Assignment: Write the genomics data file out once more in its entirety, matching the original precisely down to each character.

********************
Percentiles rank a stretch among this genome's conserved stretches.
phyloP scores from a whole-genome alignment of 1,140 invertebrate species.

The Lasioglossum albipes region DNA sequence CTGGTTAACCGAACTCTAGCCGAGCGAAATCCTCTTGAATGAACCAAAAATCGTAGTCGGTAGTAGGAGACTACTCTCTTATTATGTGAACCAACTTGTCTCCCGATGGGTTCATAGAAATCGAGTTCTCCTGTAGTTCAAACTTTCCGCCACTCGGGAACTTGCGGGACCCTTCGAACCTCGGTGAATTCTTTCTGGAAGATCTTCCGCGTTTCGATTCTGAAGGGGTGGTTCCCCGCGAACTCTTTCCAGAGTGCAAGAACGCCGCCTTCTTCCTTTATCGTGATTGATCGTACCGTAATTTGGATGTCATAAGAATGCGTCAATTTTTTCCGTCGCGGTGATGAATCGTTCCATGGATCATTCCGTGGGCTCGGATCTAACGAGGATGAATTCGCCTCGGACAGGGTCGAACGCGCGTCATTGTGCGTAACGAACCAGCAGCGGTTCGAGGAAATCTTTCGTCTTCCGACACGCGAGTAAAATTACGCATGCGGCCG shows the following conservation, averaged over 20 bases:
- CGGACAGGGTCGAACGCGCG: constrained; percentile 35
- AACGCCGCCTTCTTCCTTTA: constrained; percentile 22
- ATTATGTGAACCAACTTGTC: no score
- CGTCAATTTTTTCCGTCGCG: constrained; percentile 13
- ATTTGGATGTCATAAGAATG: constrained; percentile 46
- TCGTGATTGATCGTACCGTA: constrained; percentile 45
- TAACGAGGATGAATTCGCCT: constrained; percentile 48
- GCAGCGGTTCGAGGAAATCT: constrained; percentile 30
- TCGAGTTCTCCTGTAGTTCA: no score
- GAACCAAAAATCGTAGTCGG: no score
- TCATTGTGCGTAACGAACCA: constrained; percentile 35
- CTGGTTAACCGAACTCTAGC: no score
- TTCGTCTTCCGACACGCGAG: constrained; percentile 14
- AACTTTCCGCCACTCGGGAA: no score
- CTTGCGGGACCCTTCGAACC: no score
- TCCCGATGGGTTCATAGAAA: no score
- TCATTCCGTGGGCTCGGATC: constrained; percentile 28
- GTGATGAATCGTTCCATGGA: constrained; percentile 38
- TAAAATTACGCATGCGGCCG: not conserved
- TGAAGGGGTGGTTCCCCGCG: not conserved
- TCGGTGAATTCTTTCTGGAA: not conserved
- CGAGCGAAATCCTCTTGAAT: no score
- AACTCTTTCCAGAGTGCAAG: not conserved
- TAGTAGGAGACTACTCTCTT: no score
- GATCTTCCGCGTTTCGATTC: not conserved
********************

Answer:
Percentiles rank a stretch among this genome's conserved stretches.
phyloP scores from a whole-genome alignment of 1,140 invertebrate species.

The Lasioglossum albipes region DNA sequence CTGGTTAACCGAACTCTAGCCGAGCGAAATCCTCTTGAATGAACCAAAAATCGTAGTCGGTAGTAGGAGACTACTCTCTTATTATGTGAACCAACTTGTCTCCCGATGGGTTCATAGAAATCGAGTTCTCCTGTAGTTCAAACTTTCCGCCACTCGGGAACTTGCGGGACCCTTCGAACCTCGGTGAATTCTTTCTGGAAGATCTTCCGCGTTTCGATTCTGAAGGGGTGGTTCCCCGCGAACTCTTTCCAGAGTGCAAGAACGCCGCCTTCTTCCTTTATCGTGATTGATCGTACCGTAATTTGGATGTCATAAGAATGCGTCAATTTTTTCCGTCGCGGTGATGAATCGTTCCATGGATCATTCCGTGGGCTCGGATCTAACGAGGATGAATTCGCCTCGGACAGGGTCGAACGCGCGTCATTGTGCGTAACGAACCAGCAGCGGTTCGAGGAAATCTTTCGTCTTCCGACACGCGAGTAAAATTACGCATGCGGCCG shows the following conservation, averaged over 20 bases:
- CGGACAGGGTCGAACGCGCG: constrained; percentile 35
- AACGCCGCCTTCTTCCTTTA: constrained; percentile 22
- ATTATGTGAACCAACTTGTC: no score
- CGTCAATTTTTTCCGTCGCG: constrained; percentile 13
- ATTTGGATGTCATAAGAATG: constrained; percentile 46
- TCGTGATTGATCGTACCGTA: constrained; percentile 45
- TAACGAGGATGAATTCGCCT: constrained; percentile 48
- GCAGCGGTTCGAGGAAATCT: constrained; percentile 30
- TCGAGTTCTCCTGTAGTTCA: no score
- GAACCAAAAATCGTAGTCGG: no score
- TCATTGTGCGTAACGAACCA: constrained; percentile 35
- CTGGTTAACCGAACTCTAGC: no score
- TTCGTCTTCCGACACGCGAG: constrained; percentile 14
- AACTTTCCGCCACTCGGGAA: no score
- CTTGCGGGACCCTTCGAACC: no score
- TCCCGATGGGTTCATAGAAA: no score
- TCATTCCGTGGGCTCGGATC: constrained; percentile 28
- GTGATGAATCGTTCCATGGA: constrained; percentile 38
- TAAAATTACGCATGCGGCCG: not conserved
- TGAAGGGGTGGTTCCCCGCG: not conserved
- TCGGTGAATTCTTTCTGGAA: not conserved
- CGAGCGAAATCCTCTTGAAT: no score
- AACTCTTTCCAGAGTGCAAG: not conserved
- TAGTAGGAGACTACTCTCTT: no score
- GATCTTCCGCGTTTCGATTC: not conserved